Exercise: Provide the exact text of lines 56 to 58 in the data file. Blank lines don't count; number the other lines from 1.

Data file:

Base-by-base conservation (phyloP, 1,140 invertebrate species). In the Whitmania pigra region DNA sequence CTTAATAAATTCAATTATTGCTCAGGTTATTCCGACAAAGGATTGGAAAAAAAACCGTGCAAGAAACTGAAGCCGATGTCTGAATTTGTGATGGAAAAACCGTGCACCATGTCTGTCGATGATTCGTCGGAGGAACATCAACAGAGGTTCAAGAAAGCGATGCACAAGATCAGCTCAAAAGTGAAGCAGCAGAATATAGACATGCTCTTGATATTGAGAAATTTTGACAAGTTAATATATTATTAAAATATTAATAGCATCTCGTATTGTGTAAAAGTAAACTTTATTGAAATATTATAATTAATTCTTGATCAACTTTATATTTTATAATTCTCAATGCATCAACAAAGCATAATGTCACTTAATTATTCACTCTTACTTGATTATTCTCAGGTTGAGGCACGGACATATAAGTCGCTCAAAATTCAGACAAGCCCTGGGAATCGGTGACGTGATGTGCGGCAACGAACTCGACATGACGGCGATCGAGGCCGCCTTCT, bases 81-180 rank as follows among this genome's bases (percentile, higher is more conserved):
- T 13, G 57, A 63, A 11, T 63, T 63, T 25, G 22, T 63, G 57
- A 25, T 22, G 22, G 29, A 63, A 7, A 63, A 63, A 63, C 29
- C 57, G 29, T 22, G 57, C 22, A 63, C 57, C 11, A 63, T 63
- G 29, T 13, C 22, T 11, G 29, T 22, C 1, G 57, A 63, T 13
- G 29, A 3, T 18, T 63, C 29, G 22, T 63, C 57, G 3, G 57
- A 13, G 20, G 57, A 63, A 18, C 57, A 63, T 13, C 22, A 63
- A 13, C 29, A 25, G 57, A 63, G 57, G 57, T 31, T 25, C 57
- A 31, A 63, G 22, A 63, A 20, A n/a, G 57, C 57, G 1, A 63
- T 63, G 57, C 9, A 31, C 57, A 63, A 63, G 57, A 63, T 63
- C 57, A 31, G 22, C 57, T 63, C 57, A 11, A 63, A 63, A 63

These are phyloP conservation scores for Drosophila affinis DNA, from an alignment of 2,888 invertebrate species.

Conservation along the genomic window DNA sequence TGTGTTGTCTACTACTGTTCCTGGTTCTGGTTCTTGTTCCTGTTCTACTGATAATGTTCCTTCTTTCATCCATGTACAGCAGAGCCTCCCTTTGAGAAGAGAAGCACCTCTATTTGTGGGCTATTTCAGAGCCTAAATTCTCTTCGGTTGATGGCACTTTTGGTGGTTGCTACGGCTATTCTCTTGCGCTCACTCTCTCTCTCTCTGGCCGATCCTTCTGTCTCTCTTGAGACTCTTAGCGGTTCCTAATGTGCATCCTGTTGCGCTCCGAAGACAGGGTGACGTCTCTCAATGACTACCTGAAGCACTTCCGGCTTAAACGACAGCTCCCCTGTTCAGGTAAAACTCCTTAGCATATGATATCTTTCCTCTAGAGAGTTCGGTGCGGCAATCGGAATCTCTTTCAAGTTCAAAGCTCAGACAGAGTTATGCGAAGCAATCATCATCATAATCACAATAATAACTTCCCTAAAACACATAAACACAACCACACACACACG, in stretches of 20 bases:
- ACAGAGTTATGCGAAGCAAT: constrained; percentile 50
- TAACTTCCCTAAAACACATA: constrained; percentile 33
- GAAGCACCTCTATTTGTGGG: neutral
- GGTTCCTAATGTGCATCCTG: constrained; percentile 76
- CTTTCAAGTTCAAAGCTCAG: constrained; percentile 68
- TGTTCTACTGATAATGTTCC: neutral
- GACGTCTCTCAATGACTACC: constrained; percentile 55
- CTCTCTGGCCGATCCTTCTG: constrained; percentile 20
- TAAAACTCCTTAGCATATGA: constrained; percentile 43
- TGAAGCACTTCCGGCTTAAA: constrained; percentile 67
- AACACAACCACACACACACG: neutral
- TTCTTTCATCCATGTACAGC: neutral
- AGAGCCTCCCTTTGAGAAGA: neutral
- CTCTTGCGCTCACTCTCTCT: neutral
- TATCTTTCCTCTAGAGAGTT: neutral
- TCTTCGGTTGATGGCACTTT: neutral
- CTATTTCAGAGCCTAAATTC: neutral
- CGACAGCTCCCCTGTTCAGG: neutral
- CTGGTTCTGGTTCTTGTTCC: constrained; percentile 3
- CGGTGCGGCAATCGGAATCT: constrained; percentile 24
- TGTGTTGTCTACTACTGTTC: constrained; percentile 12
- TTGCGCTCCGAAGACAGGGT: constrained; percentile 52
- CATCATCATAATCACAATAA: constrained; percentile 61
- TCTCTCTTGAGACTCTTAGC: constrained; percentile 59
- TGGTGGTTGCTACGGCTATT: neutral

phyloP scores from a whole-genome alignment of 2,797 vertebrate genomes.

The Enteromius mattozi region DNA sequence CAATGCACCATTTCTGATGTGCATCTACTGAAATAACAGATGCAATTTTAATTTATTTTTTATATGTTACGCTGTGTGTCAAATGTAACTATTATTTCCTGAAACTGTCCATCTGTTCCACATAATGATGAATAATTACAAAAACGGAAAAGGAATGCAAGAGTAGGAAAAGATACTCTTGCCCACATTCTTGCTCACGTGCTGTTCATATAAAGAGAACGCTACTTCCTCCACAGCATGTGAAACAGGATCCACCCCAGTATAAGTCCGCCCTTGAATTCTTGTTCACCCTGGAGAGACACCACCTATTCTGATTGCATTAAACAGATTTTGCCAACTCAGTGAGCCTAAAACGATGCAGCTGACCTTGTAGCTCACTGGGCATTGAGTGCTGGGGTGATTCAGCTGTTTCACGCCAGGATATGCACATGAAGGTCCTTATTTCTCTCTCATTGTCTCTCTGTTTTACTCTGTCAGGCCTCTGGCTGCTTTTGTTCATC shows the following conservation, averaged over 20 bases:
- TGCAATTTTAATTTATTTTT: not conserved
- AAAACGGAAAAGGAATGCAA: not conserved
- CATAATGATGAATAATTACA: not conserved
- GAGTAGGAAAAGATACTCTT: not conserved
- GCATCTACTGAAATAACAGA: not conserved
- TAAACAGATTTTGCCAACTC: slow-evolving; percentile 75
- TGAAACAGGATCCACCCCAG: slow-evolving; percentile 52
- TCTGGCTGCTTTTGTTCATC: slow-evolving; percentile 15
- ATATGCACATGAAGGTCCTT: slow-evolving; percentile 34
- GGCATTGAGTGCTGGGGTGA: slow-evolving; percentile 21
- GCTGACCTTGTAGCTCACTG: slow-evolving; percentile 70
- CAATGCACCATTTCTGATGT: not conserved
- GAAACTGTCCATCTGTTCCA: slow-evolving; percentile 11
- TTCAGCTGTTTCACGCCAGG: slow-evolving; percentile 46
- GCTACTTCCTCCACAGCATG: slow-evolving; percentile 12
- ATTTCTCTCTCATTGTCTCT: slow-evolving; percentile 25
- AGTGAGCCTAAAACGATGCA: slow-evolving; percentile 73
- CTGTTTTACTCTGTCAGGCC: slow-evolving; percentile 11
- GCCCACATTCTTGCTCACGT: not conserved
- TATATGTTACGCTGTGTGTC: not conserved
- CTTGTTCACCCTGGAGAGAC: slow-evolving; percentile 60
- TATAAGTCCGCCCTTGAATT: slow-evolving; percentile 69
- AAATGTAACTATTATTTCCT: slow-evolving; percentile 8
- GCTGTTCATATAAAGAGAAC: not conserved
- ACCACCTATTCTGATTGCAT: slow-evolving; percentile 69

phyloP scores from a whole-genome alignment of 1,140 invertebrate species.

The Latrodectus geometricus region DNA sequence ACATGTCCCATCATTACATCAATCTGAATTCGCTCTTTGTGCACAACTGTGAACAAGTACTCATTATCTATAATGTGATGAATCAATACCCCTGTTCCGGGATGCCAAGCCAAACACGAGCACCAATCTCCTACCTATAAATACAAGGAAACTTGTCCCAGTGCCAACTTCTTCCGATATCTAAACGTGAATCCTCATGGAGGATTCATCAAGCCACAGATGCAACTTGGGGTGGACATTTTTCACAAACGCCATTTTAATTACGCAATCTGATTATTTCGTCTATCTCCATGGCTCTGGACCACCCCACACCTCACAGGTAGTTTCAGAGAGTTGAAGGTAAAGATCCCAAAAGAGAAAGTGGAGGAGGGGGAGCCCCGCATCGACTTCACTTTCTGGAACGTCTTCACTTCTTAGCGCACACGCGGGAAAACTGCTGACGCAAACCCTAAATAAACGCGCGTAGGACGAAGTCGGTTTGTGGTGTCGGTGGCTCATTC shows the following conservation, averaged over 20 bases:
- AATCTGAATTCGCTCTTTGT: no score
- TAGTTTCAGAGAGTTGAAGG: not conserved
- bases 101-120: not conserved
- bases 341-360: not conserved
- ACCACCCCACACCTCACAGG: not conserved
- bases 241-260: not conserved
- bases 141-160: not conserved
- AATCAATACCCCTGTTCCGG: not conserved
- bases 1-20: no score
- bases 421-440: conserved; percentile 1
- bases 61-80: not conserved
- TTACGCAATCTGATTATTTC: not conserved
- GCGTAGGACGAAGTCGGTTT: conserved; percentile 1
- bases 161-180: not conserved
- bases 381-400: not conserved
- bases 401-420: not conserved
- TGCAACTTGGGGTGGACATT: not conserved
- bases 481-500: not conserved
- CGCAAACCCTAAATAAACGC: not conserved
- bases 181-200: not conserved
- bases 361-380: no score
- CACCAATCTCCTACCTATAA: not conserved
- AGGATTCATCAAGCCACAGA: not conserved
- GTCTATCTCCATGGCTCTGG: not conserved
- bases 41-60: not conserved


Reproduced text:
- ATTTCTCTCTCATTGTCTCT: slow-evolving; percentile 25
- AGTGAGCCTAAAACGATGCA: slow-evolving; percentile 73
- CTGTTTTACTCTGTCAGGCC: slow-evolving; percentile 11